By Scott Price
The Manitoba Tory government has introduced several bills over the last week that freeze public sector wages, reduce the number of bargaining units in health care, the introduction of “ride-sharing” companies like Uber, election law changes and changes to various regulatory acts. All of this is ahead of the provincial budget set to be released April 11. Here is a quick recap of the Bills and the response from the unions in Manitoba.
Bill 24 – Red Tape Reduction and Government efficiency Act
Eliminates the Public-Private Partnership transparency and accountability act and amends or replies 15 pieces of legislation that government concluded were unnecessary. The two that raised the most eyebrows are infrastructure and water source assessments for drinking water will be change from once every 5 years to once every 10 and the elimination of the ban on construction and expansion of manure storage facilities for hog operations.
Individual donations to a political party have been increased from 3,000 to 5,000 and will rise with inflation. Third party spending limits will be put in place. 25,000 during election period, up to 100,000 during 90-day period before fixed election date beings. Previously there were no pre-election spending limits before an election.
There were also changes to what people need to do to vote in a provincial election. Manitobans are now required to show a minimum of two pieces of identification to prove both identity and address to vote.
Bill 28 – The Public Services Sustainability act
Legislates wage freezes for public sector employees, including doctors and nurses for the first two years of the contract and wage increases of .75% and 1% in the 3rd and 4th years of the contract. Other concessions maybe on the table such as unpaid days off, wage rollbacks, pension changes are also on the table when the government starts negations with public sector workers. Layoffs have also not been taken out of consideration. The wage package will be rolled out gradually as the contacts are up for negotiation. Previous contacts will not be reopened as was mused about by the government previously.
In terms of the wage freezes proposed there have been similar cases in British Columbia and Nova Scotia and were meet with a court challenges. The MFL has said that they are reviewing the situation. There could be a court challenge but that could take many years to play out.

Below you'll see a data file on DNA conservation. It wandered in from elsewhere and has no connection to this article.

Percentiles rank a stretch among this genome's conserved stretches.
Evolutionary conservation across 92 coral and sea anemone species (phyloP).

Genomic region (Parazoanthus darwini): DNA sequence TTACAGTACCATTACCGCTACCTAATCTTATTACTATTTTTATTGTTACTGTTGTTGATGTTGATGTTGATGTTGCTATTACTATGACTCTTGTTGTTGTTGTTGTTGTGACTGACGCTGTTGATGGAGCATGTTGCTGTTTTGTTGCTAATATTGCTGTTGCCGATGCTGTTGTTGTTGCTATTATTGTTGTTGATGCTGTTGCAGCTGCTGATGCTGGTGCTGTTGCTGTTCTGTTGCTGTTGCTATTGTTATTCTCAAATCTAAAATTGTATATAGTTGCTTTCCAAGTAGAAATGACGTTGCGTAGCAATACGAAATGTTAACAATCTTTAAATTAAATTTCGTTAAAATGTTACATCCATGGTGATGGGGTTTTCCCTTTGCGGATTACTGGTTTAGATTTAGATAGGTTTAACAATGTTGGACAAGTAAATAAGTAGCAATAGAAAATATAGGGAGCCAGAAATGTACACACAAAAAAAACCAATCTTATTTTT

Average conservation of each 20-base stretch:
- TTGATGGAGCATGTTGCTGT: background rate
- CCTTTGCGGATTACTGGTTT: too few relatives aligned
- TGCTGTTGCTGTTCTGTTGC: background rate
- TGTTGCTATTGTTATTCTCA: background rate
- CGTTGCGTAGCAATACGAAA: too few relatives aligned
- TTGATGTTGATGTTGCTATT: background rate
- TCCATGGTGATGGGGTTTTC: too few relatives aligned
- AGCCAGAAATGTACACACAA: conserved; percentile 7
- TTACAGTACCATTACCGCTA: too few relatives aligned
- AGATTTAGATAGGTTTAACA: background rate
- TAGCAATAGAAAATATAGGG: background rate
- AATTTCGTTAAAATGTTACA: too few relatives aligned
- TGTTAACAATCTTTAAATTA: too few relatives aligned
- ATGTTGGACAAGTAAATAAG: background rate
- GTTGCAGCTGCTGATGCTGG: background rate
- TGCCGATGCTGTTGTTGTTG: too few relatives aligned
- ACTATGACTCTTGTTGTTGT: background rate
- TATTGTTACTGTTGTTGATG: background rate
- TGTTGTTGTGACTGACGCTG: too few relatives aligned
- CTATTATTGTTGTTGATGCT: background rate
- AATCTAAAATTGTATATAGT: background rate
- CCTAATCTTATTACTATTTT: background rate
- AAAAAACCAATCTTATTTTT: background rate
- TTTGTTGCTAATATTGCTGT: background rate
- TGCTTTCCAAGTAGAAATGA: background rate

The amount of health care bargaining units will also be reduced. The Health Sector Bargaining Unit review act calls for the reduction of heath care bargaining units from 180 to less than 50. There has also been statements from the government that point to closing some emergency rooms but there has been no straight answer from the government on this and it remains to be seen if this will happen.
Bill 30 – Local vehicles for Hire act
The provincial Taxi board will be dissolved and the city of Winnipeg will be responsible for the licensing and regulation of both taxi’s and “ride-sharing” companies like Uber. This costs the provincial government about $750,000 to administer and there are concerns of what affect this will have on the city’s budget as that amount is small for a provincial government but will have a major impact on the city’s budget. Licensing fees may go to pay for this but it is unclear how exactly this will work. There is also the added issue that the city of Winnipeg will have to create a new regulatory regime. February 28, 2018 is the date given for this to be done.
Caps on tuition increases have also been eliminated and will rise by 5% plus the rate of inflation. Oddly as part of this legislation universities and colleagues will be required to maintain average tuition rate lower than other western provinces. If tuition goes above the average the institution’s provincial grants may be reduced. The Canadian Federation of students launched an rally at the legislature in response to the tuition increase.
Response from labour
The response from the labour movement, in particular the Manitoba Federation of Labour, the Manitoba Government Employees Union and the Canadian Union of Public Employees to the wage freezes has been mostly uniform.
Their main talking point is that the bills undermine the collective bargaining process and that public service employees are willing to help in reducing the deficit but it has to done be at the bargaining table. They point out that the previous NDP government negotiated wage freezes with public sector workers this way.
It certainly doesn’t inspire confidence that the main argument in the face of wage freezes and possible layoffs from the Tories is that workers who’ve already gone through previous years of wage freezes are better served to simply accept more at the bargaining table.
Seventeen years of NDP government has lulled the labour movement into confusing access with influence. It has also dulled labour’s capacity for organizing and building the type of campaigns to defend public services that are desperately needed right now.
It is clear the Tory provincial government has little interest in reaching compromises at the bargaining table and has even less interest in consulting with unions.
The question is when will the labour movement in Manitoba figure this out? Once the budget is introduced on April 11, it’s already far past due for this revelation to sink in.